US Navy plans to raise new fleet in Indo Pacific, says top US official
WASHINGTON — The Secretary of the United States Navy has called for the Navy to establish a new fleet closer to the intersect of the Indian and Pacific Oceans.
“We can’t just rely on the Seventh Fleet in Japan,” Mr Kenneth Braithwaite said on Tuesday (Nov 17) at the Naval Submarine League’s annual symposium, held virtually.
His remarks were reported in USNI News, the journal of the US Naval Institute.
“We want to stand up a new numbered fleet,” he said. “And we want to put that numbered fleet in the crossroads between the Indian and the Pacific Oceans, and we’re really going to have an Indo-Pacom footprint.”
“We have to look to our other allies and partners like Singapore, like India, and actually put a numbered fleet where it would be extremely relevant if, God forbid, we were to ever get in any kind of a dust-up,” he said.
“More importantly, it can provide a much more formidable deterrence,” he added.
Mr Braithwaite said he had not spoken with the Acting Secretary of Defense Christopher Miller about the plan, but had otherwise “crossed all the other T’s and dotted all the other I’s.”
“So we’re going to create the First Fleet,” he said. “And we’re going to put it, if not Singapore right out of the chocks, we’re going to look to make it more expeditionary-oriented and move it across the Pacific until it is where our allies and partners see that it could best assist them as well as to assist us.”
Mr Braithwaite said he would be traveling to India in the coming weeks to discuss security challenges and how the US and Indian navies could help each other.
The US alone could not stand up to China, and nations around the Pacific and around the globe needed to assist in pushing back Beijing militarily and economically if there was a chance for deterrence to work, he stressed.
His remarks came even as the US Pacific Fleet tweeted a picture of the USS Nimitz Carrier Strike Group joining phase two of the annual Malabar naval exercises in the northern Arabian Sea alongside the navies of Australia, India and Japan, on Nov 17. The four countries make up the group called the Quad – short for the Quadrilateral Security Dialogue.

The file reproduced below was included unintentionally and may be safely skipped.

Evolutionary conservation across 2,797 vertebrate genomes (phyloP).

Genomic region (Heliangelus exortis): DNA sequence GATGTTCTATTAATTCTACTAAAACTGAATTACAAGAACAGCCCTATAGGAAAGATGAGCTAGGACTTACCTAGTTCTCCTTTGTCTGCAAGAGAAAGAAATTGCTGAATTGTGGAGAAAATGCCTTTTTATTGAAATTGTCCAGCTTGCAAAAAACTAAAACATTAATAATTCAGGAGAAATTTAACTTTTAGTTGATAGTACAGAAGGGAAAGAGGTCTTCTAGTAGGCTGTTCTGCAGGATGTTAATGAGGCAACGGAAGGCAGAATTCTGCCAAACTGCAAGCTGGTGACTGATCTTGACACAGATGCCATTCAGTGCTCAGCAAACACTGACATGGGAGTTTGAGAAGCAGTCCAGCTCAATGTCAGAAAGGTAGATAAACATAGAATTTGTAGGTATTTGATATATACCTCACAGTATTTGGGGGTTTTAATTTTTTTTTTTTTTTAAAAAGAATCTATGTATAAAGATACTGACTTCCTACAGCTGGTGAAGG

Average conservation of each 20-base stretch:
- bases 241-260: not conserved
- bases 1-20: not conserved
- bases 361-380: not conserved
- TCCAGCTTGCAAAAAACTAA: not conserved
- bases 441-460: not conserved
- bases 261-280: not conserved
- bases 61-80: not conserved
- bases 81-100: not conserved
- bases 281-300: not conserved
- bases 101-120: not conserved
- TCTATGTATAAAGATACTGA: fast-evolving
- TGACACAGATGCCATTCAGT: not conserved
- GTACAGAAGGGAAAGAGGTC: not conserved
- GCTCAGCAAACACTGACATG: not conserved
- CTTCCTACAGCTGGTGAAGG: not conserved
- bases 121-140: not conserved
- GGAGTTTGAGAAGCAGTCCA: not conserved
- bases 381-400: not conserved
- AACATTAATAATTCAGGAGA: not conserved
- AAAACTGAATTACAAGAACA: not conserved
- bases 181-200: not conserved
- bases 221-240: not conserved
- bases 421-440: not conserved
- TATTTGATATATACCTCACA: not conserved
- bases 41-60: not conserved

Analysts said the First Fleet plan signals to China that the US is not leaving the region but is rather coming closer.
“It sends to allies the same message that we are staying and not just via words but actions,” said Dr Aparna Pande, Research Fellow and Director of the Initiative on the Future of India and South Asia, at the Hudson Institute in Washington.
“The Indo Pacific is here to stay for the US military as can be seen from the gradual progression: Fonops (freedom of navigation operations in the South China Sea) and capacity building of allies,” Dr Pande said.
“Pacom became Indo Pacom; there have been logistical agreements with countries in the region including India; and this week the Malabar exercises with the Quad.”
Mr Derek Grossman, a senior defense analyst at RAND who is focused on national security policy and the Indo-Pacific, tweeted that the US Navy plans to “double-down on the ‘Indo’ part of the Indo-Pacific”.
“If the US Navy goes ahead with establishing a First Fleet in the Indian Ocean Region, it will reaffirm that Washington continues to view Asia strategy through an ‘Indo-Pacific’ lens, that is, not just focusing on the Western Pacific,” Mr Grossman told The Straits Times.
“The US likely seeks to leverage the Indian Ocean Region as part of a strategy to compete with and counter China, and, importantly, India is increasingly favorable towards such an approach.”
Currently, the US Navy’s Seventh Fleet operates out of Japan, covering a vast space all the way to the India-Pakistan border.
Adding a First Fleet – which the Navy has had on the books as “inactive” as it was active only from after World War II until the early 1970s – would alleviate some of the strain on the Seventh Fleet, and allow the two fleet commanders to give more attention to a smaller number of allies and partners and a smaller amount of geographical space, USNI said.
But Mr Braithwaite provided no details on the strength of the proposed First Fleet, or how operations would be differentiated or coordinated with the Seventh Fleet.
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